Entrepreneurs’ Relief – Do you qualify ?

Entrepreneurs’ relief (ER) is widely misunderstood by people who don’t read the legislation. For ER to apply to a gain arising from the disposal of shares or securities, the company must be the individual’s personal company for a full 12 months ending with the disposal date, or the date the company ceases to trade (if earlier).

A company is the taxpayer’s personal company if he holds at least 5% of the ordinary share capital and at least 5% of the voting rights exercisable by virtue of that shareholding. This dual condition is relaxed if the shares were acquired by way of qualifying EMI options acquired on or after 6 April 2013.

A further relaxation is proposed where the shareholding is diluted below the 5% threshold as a result of issuing more shares to new investors on or after 6 April 2019. This change in the ER rules will be introduced by FA 2019.

The legal definition of ordinary share capital is: “all of a company’s issued share capital, except fixed dividend shares which have no other rights to share in the company’s profits,”. This definition means that the taxpayer must hold 5% of all the issued share capital (not just 5% of the ordinary shares), while ignoring any shares with a fixed dividend.

When the company has a complex share structure, working out exactly what proportion of the total issued share capital an individual holds can be tricky. HMRC has recently updated its view of ordinary share capital, to include more examples of situations where the position may be finely balanced. It is worth reading through those examples if  shares in a company with a complicated share structure.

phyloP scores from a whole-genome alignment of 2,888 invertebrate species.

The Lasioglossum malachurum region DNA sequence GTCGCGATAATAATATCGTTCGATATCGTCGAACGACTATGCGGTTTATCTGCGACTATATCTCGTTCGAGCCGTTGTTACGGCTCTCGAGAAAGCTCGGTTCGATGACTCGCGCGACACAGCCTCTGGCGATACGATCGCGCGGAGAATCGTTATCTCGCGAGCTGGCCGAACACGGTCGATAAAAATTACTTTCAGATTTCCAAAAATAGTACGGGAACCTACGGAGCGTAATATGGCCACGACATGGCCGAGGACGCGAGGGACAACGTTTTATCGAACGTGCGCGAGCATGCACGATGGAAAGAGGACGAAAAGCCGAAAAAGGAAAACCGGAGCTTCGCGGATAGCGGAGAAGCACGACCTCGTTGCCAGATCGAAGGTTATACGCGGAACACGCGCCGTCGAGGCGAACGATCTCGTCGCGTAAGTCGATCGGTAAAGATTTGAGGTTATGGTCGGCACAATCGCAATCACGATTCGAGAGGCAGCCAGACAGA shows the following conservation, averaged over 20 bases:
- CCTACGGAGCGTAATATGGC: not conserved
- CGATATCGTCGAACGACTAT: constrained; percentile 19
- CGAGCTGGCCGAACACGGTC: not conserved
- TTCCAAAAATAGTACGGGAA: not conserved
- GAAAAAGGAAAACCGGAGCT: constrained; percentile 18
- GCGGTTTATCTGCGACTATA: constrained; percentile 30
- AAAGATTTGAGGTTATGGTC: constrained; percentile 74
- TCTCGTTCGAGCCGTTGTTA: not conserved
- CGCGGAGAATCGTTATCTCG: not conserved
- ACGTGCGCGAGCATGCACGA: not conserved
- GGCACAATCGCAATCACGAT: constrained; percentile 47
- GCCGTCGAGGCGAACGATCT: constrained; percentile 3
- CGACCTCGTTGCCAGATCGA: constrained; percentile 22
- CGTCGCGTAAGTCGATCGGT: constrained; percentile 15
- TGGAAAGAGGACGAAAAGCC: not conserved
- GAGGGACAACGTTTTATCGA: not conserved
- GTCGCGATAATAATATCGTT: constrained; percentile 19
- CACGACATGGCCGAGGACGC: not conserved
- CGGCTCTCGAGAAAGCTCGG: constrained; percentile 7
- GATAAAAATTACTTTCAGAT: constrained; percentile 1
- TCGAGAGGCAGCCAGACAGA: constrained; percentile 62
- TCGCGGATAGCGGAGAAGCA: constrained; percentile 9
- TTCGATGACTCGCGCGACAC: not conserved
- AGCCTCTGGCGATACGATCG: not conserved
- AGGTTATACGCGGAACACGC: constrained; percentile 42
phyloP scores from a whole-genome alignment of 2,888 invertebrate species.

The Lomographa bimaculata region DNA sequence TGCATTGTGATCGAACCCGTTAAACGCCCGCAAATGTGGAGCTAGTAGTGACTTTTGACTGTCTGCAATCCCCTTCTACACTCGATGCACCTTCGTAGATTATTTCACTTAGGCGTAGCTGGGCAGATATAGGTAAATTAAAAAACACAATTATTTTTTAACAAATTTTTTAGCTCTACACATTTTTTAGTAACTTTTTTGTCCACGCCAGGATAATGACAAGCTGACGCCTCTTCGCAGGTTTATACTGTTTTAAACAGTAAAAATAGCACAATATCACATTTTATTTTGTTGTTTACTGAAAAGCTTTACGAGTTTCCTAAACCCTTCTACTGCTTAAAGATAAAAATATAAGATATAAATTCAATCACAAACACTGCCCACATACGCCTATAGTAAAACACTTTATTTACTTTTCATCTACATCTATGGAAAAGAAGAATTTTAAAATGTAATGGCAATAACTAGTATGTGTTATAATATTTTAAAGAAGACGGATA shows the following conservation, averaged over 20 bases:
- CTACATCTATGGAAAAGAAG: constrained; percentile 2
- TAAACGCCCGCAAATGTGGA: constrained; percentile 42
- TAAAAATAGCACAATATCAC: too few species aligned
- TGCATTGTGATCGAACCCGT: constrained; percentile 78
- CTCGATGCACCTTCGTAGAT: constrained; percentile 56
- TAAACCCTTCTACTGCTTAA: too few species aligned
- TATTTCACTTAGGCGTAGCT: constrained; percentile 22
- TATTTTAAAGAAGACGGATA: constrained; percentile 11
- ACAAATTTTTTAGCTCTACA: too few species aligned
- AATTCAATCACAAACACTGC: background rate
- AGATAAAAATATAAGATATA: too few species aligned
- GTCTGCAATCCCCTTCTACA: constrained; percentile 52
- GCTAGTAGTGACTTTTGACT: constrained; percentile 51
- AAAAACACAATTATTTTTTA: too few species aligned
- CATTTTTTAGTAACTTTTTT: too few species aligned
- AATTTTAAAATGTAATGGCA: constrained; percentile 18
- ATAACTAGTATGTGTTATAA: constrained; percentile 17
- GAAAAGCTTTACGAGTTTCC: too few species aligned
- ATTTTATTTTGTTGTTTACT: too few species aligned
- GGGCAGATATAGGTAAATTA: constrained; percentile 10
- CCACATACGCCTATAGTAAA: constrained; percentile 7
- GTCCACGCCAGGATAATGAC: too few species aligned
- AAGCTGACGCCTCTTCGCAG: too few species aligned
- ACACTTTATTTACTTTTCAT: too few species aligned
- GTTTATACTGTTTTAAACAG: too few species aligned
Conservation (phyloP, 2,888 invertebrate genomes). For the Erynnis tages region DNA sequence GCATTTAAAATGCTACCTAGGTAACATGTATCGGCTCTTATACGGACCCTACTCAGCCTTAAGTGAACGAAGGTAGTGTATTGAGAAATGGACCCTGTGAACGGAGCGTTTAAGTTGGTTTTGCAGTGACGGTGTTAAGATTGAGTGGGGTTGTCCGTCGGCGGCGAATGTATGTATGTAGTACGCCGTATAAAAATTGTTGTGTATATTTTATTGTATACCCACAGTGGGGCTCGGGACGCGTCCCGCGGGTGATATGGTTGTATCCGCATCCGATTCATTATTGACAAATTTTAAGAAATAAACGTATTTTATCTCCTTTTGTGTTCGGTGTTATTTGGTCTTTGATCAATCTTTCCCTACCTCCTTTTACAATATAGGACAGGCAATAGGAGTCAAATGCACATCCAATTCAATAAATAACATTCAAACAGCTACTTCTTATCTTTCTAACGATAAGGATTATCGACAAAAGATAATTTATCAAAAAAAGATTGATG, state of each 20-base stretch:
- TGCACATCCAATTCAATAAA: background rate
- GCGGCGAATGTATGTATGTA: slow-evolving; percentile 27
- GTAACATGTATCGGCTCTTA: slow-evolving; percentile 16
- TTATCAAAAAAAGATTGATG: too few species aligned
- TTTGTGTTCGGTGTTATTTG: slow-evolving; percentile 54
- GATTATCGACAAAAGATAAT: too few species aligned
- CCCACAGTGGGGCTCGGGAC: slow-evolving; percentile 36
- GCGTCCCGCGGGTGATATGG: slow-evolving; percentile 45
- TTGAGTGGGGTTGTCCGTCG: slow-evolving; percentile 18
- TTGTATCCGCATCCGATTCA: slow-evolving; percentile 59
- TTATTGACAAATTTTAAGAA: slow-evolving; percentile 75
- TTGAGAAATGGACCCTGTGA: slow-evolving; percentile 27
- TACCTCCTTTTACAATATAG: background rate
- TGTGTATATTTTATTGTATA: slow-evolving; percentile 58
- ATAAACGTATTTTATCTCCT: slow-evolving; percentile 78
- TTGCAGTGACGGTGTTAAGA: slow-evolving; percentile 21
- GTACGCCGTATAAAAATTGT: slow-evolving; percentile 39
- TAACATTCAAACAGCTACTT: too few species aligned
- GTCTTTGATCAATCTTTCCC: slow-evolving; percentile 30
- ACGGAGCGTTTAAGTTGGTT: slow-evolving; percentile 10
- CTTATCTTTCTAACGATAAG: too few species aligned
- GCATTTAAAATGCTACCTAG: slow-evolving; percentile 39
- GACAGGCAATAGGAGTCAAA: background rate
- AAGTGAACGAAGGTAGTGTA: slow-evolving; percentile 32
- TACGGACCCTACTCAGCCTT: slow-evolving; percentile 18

The voting rights part of the condition must also be met. In the case of Dieno George the taxpayer did not hold enough voting rights for the full 12 month period to take his voting power up to 5%, and so his claim for entrepreneurs’ relief failed.

SEIS Qualifying Conditions

Seed Enterprise Investment Scheme (SEIS)

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SEIS and EIS

When you wish to use a venture capital scheme to allow equity investors to claim tax relief, you need to understand the conditions for the company to qualify before the investments are made. The best way to do this is to read the law, or approach us for advice. It’s a pity that HMRC didn’t do this before declining an application to use the SEIS by a small company in Oxford.

The Seed Enterprise Investment Scheme is specifically designed for young companies to raise relative small amounts of start-up capital. The company is permitted to raise up to £150,000 over a three year period, and the maximum investment per taxpayer is £100,000 per tax year. There is no minimum investment for either the company or for the equity investor.